Israeli Prime Minister Benjamin Netanyahu is on his way to Washington, D.C. for talks with Palestinian President Mahmoud Abbas, hosted by U.S. President Barack Obama.
These are the first direct talks between Israeli and Palestinian leaders in nearly two years. The talks will focus on efforts to create a future Palestinian state, the goal of the "two-state solution" backed by the United States.
Middle East expert Michael Fischbach discusses his expections for the negotiations:
But a major sticking point could derail the talks, which begin Thursday. The Palestinians want Israel to extend a moratorium on settlement construction on land the Palestinians want for a future state.
Israel says continuing the moratorium would upset Israeli settlers in the occupied West Bank who have threatened to bring down Israel's ruling coalition if the construction freeze is not lifted.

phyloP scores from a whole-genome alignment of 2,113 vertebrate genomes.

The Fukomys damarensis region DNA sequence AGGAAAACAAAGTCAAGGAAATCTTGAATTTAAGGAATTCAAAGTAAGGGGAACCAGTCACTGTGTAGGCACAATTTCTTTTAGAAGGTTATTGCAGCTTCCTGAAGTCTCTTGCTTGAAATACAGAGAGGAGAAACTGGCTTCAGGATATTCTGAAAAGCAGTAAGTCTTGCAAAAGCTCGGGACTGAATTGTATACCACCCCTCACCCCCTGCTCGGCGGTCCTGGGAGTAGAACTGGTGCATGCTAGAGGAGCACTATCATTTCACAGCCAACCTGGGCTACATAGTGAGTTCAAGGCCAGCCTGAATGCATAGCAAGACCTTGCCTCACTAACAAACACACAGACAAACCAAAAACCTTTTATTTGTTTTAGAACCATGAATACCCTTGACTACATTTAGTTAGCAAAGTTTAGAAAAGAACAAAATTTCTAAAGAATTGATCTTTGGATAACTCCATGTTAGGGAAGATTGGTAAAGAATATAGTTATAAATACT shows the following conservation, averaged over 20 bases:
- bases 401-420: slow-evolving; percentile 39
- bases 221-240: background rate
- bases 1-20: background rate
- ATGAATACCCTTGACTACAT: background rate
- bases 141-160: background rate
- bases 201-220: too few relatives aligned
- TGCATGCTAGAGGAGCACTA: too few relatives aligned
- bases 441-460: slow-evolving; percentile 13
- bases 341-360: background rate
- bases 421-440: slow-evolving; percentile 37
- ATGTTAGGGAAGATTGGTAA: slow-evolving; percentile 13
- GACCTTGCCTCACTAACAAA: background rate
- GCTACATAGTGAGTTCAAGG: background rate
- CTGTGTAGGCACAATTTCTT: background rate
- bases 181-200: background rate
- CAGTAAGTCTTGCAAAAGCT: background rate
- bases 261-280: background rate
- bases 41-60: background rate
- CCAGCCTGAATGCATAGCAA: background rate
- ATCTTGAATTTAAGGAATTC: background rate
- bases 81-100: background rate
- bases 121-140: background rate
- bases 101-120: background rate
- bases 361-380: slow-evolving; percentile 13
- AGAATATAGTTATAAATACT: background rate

Mr. Abbas has warned that talks will be curtailed if Israel does not extend a moratorium on settlement construction set to expire September 26. Mr. Netanyahu says only his Likud party can develop a lasting peace agreement with the Palestinians.
Palestinians hope to establish their state in the West Bank, controlled by Mr. Abbas's Palestinian Authority, and Gaza, currently under control by Hamas, which is opposed to peace efforts.
In a speech Monday, Palestinian Prime Minister Salam Fayyad outlined his two-year plan to create a Palestinian state. But he said the moment has come for Israeli Prime Minister Benjamin Netanyahu to explain his vision of a future Palestinian state, and he expressed doubts it will be a solution Palestinians could ever accept.
Mr. Obama has said he would like to see a peace agreement achieved within a year.
Some information for this report was provided by AFP, AP and Reuters.